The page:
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### Course: AP®︎/College Chemistry>Unit 4

Lesson 7: Introduction to titration

# Worked example: Determining solute concentration by acid–base titration

The concentration of an acid solution can be determined by titration with a strong base. First, calculate the number of moles of strong base required to reach the equivalence point of the titration. Then, using the mole ratio from the balanced neutralization equation, convert from moles of strong base to moles of acid. Finally, divide the number of moles of acid by the given volume of the acid solution to find the concentration. Created by Jay.

## Want to join the conversation?

• When using the shortcut MV = MV for the acid and the base, shouldn't the unit of the volume be in litres (the same way that molarity uses litres)?
• When you divide both sides by 20 mL, the units cancel out so it does not matter what you choose. All that matters is that the unit you choose is the same throughout the equation. Dividing 27.4mL by 20mL is the same as dividing 0.0274L by 0.02L. You will get the same number and there will be no units! So, we can say that mL were used simply because the information was given in mL and it would have been unecessary to change.
• why are we not dividing the molarity by total volume for both parts when solving? Or in general, why are we not adding both volumes to make one value for a total volume when solving for this question?
• You have a base reacting with an acid. The question asks how much acid you need to react with base so that they neutralize each other (and form a salt with water, but no floating acids or bases). So, when are MV(basic)=MV(acidic). The greater volume that is made will not influence the equilibrium point because water is at pH 7 (neutral) so the ratio to total volume is irrelevant.
• what is the molar solution?
• Molar solution is actually a concentration term. This means when a given solution contains one mole of atoms , ions, molecules, or any chemcial compound in its one litre solution, that solution is called molar solution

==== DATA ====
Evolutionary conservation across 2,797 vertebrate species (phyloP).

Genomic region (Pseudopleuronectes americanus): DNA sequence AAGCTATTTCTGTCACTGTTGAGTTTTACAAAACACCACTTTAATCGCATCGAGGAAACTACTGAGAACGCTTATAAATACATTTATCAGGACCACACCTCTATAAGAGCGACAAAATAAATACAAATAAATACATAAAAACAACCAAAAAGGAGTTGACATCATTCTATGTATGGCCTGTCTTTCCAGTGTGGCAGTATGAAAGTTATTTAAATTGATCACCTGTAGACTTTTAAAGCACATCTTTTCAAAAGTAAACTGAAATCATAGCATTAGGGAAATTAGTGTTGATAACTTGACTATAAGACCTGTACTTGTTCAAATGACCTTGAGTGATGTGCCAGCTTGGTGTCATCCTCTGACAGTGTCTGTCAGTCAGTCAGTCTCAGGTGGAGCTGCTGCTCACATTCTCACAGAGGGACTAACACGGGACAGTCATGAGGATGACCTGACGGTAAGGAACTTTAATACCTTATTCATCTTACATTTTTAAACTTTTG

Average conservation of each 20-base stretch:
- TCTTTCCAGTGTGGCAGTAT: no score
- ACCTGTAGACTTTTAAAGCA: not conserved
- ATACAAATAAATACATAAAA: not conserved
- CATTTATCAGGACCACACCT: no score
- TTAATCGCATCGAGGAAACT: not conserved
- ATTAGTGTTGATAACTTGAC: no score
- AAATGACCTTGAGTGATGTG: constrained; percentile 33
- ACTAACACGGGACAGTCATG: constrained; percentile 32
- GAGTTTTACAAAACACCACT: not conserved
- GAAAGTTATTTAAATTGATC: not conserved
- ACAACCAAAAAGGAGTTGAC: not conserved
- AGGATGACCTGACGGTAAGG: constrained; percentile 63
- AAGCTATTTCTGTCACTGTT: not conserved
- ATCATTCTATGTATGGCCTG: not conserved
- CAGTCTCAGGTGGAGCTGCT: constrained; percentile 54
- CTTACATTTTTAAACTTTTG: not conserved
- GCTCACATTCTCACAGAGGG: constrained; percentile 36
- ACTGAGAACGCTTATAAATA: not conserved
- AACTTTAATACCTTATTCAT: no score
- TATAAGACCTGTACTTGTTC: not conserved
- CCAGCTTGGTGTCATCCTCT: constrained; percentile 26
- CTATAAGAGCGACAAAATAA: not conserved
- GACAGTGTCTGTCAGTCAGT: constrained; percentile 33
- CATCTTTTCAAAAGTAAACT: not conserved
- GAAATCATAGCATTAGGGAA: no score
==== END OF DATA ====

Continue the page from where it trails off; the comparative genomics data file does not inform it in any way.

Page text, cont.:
• how did you predict the product of the acid-base reaction at ? I never learned that
• Acids (using the Arrhenius definition) are chemicals which produce H+ ions, while bases are chemicals which produce OH- ions. So when barium hydroxide (Ba(OH)2) and hydrochloric acid (HCl) enter a water solution they will dissociate, or split up. The barium hydroxide will split into one barium ion, Ba^(2+), and two hydroxide ions, OH-. And the hydrochloric acid will split into one hydrogen ion, H+, and one chloride ion, Cl-.

At this point the reaction becomes a double replacement reaction essentially where the hydroxide and hydrogen ions combine to form water, OH- + H+ = H2O. And the barium and chloride ions form barium chloride, BaCl2. For the barium chloride we need that 1:2 ratio of barium to chloride ions because it is an ionic compound and the charges must combine and cancel each other to make a neutral compound.

Hope that helps.
• at how did we know we had Ba2+ and cl-?
• We work with ions. The barium ion has a charge of 2+ and chlorine ion has a cahrge of 1-.
• what does titration and finding the equilibrium help us with
• That simply tells you how much acid (or base) you need to add to a solution to neutralize it. This becomes particularly important when you do research in a lab because neutralization will become very important.
• What was the pH indicator used for this titration?
Would this influence the final result?
***
• The ph indicator used here is phenolphthalein. these indicators are used not more than 1 to 2 drops, so they influence very less. To know more how the structure of Hph (phenolphthalein) changes after reacting with a base. hope it helps.
• Is it necessary to include all the zeros after the number ? ( 0.02*00*)